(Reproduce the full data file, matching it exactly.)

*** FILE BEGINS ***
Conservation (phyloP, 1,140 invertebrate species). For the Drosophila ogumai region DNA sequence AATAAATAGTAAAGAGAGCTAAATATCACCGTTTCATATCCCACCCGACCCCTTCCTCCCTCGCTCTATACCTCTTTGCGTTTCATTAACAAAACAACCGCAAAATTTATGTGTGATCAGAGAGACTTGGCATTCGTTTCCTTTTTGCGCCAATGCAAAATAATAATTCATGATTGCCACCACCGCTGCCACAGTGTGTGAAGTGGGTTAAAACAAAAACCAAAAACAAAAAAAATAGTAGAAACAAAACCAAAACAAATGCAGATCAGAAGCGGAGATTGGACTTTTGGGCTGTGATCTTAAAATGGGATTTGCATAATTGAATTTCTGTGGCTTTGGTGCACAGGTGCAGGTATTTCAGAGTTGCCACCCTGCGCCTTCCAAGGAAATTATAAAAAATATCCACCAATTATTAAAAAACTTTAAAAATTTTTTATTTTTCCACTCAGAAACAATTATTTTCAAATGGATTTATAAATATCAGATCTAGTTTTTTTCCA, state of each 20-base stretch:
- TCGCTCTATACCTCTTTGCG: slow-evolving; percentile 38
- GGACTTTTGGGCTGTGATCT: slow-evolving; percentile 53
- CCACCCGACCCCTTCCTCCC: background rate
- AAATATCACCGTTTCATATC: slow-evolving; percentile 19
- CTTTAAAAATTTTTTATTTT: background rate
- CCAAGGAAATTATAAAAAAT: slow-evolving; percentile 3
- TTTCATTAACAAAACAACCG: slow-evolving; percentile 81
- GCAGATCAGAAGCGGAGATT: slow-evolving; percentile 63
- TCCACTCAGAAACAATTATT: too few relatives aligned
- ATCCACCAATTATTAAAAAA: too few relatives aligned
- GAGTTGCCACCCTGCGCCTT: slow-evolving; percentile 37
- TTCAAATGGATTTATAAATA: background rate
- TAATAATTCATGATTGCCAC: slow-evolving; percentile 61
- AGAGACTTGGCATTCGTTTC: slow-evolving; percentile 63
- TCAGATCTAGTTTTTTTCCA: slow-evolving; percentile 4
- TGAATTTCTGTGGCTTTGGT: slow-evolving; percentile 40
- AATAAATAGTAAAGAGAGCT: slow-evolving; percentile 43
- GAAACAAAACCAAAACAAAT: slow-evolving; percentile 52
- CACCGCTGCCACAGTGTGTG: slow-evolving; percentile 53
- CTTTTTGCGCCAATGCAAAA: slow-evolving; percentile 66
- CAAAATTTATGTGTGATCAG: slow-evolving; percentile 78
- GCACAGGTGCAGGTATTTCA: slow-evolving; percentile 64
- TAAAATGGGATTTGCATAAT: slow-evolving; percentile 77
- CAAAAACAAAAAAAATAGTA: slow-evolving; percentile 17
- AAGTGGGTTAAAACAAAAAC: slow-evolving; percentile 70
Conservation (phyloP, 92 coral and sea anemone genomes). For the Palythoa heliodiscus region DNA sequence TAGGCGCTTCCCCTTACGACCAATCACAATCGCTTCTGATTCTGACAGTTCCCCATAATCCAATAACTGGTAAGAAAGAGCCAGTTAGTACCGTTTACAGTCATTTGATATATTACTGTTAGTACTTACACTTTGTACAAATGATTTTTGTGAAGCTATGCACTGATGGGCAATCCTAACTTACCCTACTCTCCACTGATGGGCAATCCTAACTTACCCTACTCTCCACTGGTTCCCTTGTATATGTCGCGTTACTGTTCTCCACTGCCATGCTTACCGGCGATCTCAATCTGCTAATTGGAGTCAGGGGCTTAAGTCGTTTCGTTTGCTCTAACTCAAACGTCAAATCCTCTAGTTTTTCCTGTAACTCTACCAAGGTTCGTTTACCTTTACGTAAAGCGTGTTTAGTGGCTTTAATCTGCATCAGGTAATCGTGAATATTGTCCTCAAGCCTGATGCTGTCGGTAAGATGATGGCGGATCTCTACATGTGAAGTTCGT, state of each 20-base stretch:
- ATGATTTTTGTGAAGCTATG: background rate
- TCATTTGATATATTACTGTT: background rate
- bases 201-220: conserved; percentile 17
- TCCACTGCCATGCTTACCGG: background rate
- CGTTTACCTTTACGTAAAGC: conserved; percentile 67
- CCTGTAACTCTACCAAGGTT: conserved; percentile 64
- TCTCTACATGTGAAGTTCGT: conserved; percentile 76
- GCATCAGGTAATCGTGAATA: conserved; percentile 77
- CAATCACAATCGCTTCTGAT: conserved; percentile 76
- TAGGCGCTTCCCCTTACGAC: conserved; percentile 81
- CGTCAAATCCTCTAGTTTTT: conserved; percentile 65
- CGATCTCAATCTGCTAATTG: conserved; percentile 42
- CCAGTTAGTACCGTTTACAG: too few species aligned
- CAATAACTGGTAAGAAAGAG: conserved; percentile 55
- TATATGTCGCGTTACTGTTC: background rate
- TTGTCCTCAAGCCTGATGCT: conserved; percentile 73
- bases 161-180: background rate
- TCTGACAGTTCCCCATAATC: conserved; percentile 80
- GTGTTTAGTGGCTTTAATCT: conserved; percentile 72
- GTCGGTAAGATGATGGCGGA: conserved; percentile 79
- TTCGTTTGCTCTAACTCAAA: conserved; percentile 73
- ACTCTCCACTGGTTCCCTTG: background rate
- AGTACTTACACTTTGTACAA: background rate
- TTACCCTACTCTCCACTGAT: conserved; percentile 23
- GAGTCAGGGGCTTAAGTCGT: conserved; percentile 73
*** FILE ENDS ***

Conservation (phyloP, 1,140 invertebrate species). For the Drosophila ogumai region DNA sequence AATAAATAGTAAAGAGAGCTAAATATCACCGTTTCATATCCCACCCGACCCCTTCCTCCCTCGCTCTATACCTCTTTGCGTTTCATTAACAAAACAACCGCAAAATTTATGTGTGATCAGAGAGACTTGGCATTCGTTTCCTTTTTGCGCCAATGCAAAATAATAATTCATGATTGCCACCACCGCTGCCACAGTGTGTGAAGTGGGTTAAAACAAAAACCAAAAACAAAAAAAATAGTAGAAACAAAACCAAAACAAATGCAGATCAGAAGCGGAGATTGGACTTTTGGGCTGTGATCTTAAAATGGGATTTGCATAATTGAATTTCTGTGGCTTTGGTGCACAGGTGCAGGTATTTCAGAGTTGCCACCCTGCGCCTTCCAAGGAAATTATAAAAAATATCCACCAATTATTAAAAAACTTTAAAAATTTTTTATTTTTCCACTCAGAAACAATTATTTTCAAATGGATTTATAAATATCAGATCTAGTTTTTTTCCA, state of each 20-base stretch:
- TCGCTCTATACCTCTTTGCG: slow-evolving; percentile 38
- GGACTTTTGGGCTGTGATCT: slow-evolving; percentile 53
- CCACCCGACCCCTTCCTCCC: background rate
- AAATATCACCGTTTCATATC: slow-evolving; percentile 19
- CTTTAAAAATTTTTTATTTT: background rate
- CCAAGGAAATTATAAAAAAT: slow-evolving; percentile 3
- TTTCATTAACAAAACAACCG: slow-evolving; percentile 81
- GCAGATCAGAAGCGGAGATT: slow-evolving; percentile 63
- TCCACTCAGAAACAATTATT: too few relatives aligned
- ATCCACCAATTATTAAAAAA: too few relatives aligned
- GAGTTGCCACCCTGCGCCTT: slow-evolving; percentile 37
- TTCAAATGGATTTATAAATA: background rate
- TAATAATTCATGATTGCCAC: slow-evolving; percentile 61
- AGAGACTTGGCATTCGTTTC: slow-evolving; percentile 63
- TCAGATCTAGTTTTTTTCCA: slow-evolving; percentile 4
- TGAATTTCTGTGGCTTTGGT: slow-evolving; percentile 40
- AATAAATAGTAAAGAGAGCT: slow-evolving; percentile 43
- GAAACAAAACCAAAACAAAT: slow-evolving; percentile 52
- CACCGCTGCCACAGTGTGTG: slow-evolving; percentile 53
- CTTTTTGCGCCAATGCAAAA: slow-evolving; percentile 66
- CAAAATTTATGTGTGATCAG: slow-evolving; percentile 78
- GCACAGGTGCAGGTATTTCA: slow-evolving; percentile 64
- TAAAATGGGATTTGCATAAT: slow-evolving; percentile 77
- CAAAAACAAAAAAAATAGTA: slow-evolving; percentile 17
- AAGTGGGTTAAAACAAAAAC: slow-evolving; percentile 70
Conservation (phyloP, 92 coral and sea anemone genomes). For the Palythoa heliodiscus region DNA sequence TAGGCGCTTCCCCTTACGACCAATCACAATCGCTTCTGATTCTGACAGTTCCCCATAATCCAATAACTGGTAAGAAAGAGCCAGTTAGTACCGTTTACAGTCATTTGATATATTACTGTTAGTACTTACACTTTGTACAAATGATTTTTGTGAAGCTATGCACTGATGGGCAATCCTAACTTACCCTACTCTCCACTGATGGGCAATCCTAACTTACCCTACTCTCCACTGGTTCCCTTGTATATGTCGCGTTACTGTTCTCCACTGCCATGCTTACCGGCGATCTCAATCTGCTAATTGGAGTCAGGGGCTTAAGTCGTTTCGTTTGCTCTAACTCAAACGTCAAATCCTCTAGTTTTTCCTGTAACTCTACCAAGGTTCGTTTACCTTTACGTAAAGCGTGTTTAGTGGCTTTAATCTGCATCAGGTAATCGTGAATATTGTCCTCAAGCCTGATGCTGTCGGTAAGATGATGGCGGATCTCTACATGTGAAGTTCGT, state of each 20-base stretch:
- ATGATTTTTGTGAAGCTATG: background rate
- TCATTTGATATATTACTGTT: background rate
- bases 201-220: conserved; percentile 17
- TCCACTGCCATGCTTACCGG: background rate
- CGTTTACCTTTACGTAAAGC: conserved; percentile 67
- CCTGTAACTCTACCAAGGTT: conserved; percentile 64
- TCTCTACATGTGAAGTTCGT: conserved; percentile 76
- GCATCAGGTAATCGTGAATA: conserved; percentile 77
- CAATCACAATCGCTTCTGAT: conserved; percentile 76
- TAGGCGCTTCCCCTTACGAC: conserved; percentile 81
- CGTCAAATCCTCTAGTTTTT: conserved; percentile 65
- CGATCTCAATCTGCTAATTG: conserved; percentile 42
- CCAGTTAGTACCGTTTACAG: too few species aligned
- CAATAACTGGTAAGAAAGAG: conserved; percentile 55
- TATATGTCGCGTTACTGTTC: background rate
- TTGTCCTCAAGCCTGATGCT: conserved; percentile 73
- bases 161-180: background rate
- TCTGACAGTTCCCCATAATC: conserved; percentile 80
- GTGTTTAGTGGCTTTAATCT: conserved; percentile 72
- GTCGGTAAGATGATGGCGGA: conserved; percentile 79
- TTCGTTTGCTCTAACTCAAA: conserved; percentile 73
- ACTCTCCACTGGTTCCCTTG: background rate
- AGTACTTACACTTTGTACAA: background rate
- TTACCCTACTCTCCACTGAT: conserved; percentile 23
- GAGTCAGGGGCTTAAGTCGT: conserved; percentile 73